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Facts, Myths, & Safety Tips on UV Protection!
Summertime is here! Why remain indoors when you can delight in the warm sunny breeze? With proper UV protection enjoying outdoor activities can be fun and safe. Preparing, planning, and learning about UV protection is important year round, especially during the summer. According to the U.S. Department of Health and Human Services, UV rays from the sun is the main cause of skin cancer – the most common type of cancer in the United States. It’s significant to understand the effects of prolonged UV exposure, and how to maintain sun-safety tips during this time of year.
Here are Some Facts & Myths on UV Protection:
Fact: Sunscreen lotions, sprays, and sticks have a determined expiration date on the product label. It’s important to check expiration dates as most products have a 2-3 year shelf life. Be sure to inspect sunscreen products periodically for expiration dates.
Myth: Waterproof sunblock is good for the entire duration of water activities. This is a misleading marketing strategy, and now companies are required to include the duration of sunscreen protection on product labels. Water-resistant sunblock provides protection for a given period of time (e.g. for 2 hrs.), without needing to the reapply when exposed to water. This protection is for a specific time frame, thus it’s important to the product instructions and reapply sunscreen as directed.
Fact: Wide brim hats provide better protection than visors. Although visors protect the face from direct sunlight, they fail to shade the top of the head. The American Cancer Society shares the following, “A hat with at least a 2- to 3-inch brim all around is ideal because it protects areas that are often exposed to intense sun, such as the ears, eyes, forehead, nose, and scalp.”
Myth: Apply sunscreen first thing in the morning and it’s good for the entire day. Sunscreen should be applied as directed on the product label, and reapplied as needed. Water sports and outdoor activities that promote sweat require frequent sunscreen application.
Fact: Clothing provides a layer of protection from direct sunlight. Long-sleeved shirts, pants, and skirts that cover most of the skin act as a barrier to UV radiation. It’s crucial to apply sunscreen to unexposed skin, as sunrays can even penetrate through clothing. Lighter colors and airy fabrics are recommended over darker tones and thick cloths.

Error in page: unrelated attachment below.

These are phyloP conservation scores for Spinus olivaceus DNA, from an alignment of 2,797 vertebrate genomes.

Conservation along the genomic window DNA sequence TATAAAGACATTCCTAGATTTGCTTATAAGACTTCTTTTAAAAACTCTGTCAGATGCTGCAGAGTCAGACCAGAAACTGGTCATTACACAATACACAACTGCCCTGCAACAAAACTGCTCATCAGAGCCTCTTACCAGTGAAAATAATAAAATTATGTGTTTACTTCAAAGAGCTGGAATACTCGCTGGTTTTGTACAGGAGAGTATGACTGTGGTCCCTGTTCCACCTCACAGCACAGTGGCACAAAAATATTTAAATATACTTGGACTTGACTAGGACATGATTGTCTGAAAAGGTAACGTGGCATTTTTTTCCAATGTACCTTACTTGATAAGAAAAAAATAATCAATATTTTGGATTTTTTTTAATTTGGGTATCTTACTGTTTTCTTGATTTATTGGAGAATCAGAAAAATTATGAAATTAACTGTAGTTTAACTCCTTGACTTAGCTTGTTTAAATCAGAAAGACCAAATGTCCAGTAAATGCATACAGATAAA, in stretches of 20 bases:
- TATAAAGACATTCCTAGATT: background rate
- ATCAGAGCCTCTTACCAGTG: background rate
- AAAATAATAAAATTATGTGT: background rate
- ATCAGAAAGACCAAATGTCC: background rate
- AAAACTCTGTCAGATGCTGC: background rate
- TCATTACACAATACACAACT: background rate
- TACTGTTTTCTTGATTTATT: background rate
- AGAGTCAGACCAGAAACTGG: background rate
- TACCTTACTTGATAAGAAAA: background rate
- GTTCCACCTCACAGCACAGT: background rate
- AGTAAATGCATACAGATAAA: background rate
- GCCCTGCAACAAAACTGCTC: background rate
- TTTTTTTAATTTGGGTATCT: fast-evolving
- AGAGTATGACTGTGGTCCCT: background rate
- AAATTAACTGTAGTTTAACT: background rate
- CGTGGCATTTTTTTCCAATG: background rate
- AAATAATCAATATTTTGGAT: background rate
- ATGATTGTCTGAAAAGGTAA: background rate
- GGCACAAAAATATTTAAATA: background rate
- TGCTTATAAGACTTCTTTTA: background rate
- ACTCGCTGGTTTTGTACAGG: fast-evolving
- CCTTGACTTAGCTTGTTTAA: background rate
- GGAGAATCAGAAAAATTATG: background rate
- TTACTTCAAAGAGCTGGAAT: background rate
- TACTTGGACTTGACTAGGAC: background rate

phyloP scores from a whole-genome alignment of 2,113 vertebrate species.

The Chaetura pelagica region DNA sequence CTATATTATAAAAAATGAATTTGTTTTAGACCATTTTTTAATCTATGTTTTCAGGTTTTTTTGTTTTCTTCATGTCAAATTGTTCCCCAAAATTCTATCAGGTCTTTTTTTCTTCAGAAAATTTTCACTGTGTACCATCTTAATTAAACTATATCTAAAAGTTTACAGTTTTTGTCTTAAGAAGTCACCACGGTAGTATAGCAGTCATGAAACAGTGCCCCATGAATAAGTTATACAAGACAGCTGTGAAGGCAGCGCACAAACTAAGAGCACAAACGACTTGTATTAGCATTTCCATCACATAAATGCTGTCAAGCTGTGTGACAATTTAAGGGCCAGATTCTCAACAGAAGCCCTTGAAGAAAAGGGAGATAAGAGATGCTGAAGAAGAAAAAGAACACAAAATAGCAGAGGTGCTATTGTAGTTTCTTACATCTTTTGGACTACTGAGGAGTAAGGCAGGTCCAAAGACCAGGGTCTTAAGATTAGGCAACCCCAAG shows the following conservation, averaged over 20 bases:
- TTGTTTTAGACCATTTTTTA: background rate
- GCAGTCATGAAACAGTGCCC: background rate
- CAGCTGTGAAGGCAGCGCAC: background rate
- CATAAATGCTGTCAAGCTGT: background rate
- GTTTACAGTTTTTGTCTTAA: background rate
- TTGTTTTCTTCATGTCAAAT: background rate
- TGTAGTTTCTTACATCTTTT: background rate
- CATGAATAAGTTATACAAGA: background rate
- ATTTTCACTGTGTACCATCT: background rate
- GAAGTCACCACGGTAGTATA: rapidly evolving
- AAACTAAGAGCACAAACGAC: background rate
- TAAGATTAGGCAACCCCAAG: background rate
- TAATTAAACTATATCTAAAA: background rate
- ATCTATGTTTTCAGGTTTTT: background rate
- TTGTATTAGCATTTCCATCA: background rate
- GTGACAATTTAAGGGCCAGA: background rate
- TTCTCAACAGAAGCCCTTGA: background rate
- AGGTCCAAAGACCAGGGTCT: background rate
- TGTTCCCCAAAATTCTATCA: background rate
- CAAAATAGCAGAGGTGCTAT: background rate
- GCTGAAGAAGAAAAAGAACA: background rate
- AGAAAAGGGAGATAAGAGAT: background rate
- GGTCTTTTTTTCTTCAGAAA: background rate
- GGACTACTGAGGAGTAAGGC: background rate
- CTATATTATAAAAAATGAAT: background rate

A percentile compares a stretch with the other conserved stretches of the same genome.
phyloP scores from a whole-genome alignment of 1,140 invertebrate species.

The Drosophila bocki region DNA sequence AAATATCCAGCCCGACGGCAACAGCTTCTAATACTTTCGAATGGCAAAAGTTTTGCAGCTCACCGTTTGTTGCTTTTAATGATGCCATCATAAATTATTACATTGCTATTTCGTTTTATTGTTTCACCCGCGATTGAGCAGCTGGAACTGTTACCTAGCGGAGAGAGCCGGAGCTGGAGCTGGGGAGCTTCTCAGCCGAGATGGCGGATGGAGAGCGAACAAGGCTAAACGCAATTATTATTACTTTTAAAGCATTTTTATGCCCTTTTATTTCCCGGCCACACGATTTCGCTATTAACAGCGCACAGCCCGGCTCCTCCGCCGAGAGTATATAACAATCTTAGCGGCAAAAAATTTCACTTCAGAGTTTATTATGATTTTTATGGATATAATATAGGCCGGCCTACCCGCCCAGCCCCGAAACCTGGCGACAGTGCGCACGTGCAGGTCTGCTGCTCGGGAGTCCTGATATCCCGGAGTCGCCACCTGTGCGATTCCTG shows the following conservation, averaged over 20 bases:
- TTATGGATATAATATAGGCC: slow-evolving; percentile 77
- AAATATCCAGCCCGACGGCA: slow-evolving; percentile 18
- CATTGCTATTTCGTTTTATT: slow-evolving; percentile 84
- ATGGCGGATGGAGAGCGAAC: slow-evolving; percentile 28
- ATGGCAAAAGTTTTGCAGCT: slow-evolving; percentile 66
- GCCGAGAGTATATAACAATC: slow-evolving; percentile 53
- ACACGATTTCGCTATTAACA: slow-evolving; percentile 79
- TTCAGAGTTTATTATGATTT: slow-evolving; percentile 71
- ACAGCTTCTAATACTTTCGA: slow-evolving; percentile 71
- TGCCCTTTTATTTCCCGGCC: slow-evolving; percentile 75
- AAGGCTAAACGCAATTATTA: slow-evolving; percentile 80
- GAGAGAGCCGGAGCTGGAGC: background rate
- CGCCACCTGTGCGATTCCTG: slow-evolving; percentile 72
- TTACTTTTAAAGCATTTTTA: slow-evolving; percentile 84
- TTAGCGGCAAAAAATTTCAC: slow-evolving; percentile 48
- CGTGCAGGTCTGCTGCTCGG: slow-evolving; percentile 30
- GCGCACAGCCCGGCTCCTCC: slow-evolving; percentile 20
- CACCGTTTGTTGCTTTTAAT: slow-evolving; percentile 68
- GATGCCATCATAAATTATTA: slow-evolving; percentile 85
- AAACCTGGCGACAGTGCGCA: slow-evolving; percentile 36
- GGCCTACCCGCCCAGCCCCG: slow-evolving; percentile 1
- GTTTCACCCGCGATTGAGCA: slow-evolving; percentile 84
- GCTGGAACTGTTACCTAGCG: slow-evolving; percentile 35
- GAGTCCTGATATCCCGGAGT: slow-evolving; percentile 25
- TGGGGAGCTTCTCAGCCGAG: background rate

Myth: The darker the sunglass lenses, the better the protection for the eyes. The color of lens does not determine the protection against UV rays. When purchasing sunglasses it’s recommended to go with shades that offer 99-100% UVA and UVB protection.
Summer Safety Tips to Keep in Mind:
1. Schedule outdoor activities in the early morning or later afternoon, rather than at noon or peak of day.
2. Examine your skin daily for abnormal lesions, scabs, growths or other irregularities. Report any unusual findings to your physician.
3. Wear sunglasses that protect the eyes from UVA and UVB radiation.
4. Use sunscreen that is SPF 30 or higher, and reapply as needed.
5. Wear a hat to shade off the scalp, face, and neck area from direct sunrays.
7. Avoid long exposure to UV radiation.
The American Cancer Society comments on UV protection stating:
Simply staying in the shade is one of the best ways to limit your UV exposure. If you are going to be in the sun, “Slip! Slop! Slap!® and Wrap” is a catch phrase that can help you remember some of the key steps you can take to protect yourself from UV rays:
1. Slip on a shirt.
2. Slop on sunscreen.
3. Slap on a hat.
4. Wrap on sunglasses to protect the eyes and skin around them.
Before steeping out to a sunny day, take a moment to review the facts, myths, and tips of UV Protection. Summer time can be fun and safe when UV preventive strategies are implemented. Stay healthy and have fun in the sun!
* All information shared in this article should be discussed with your healthcare provider prior to incorporating any suggestions. This article is for informational purposes only, and is not intended to provide advice or direct client decisions.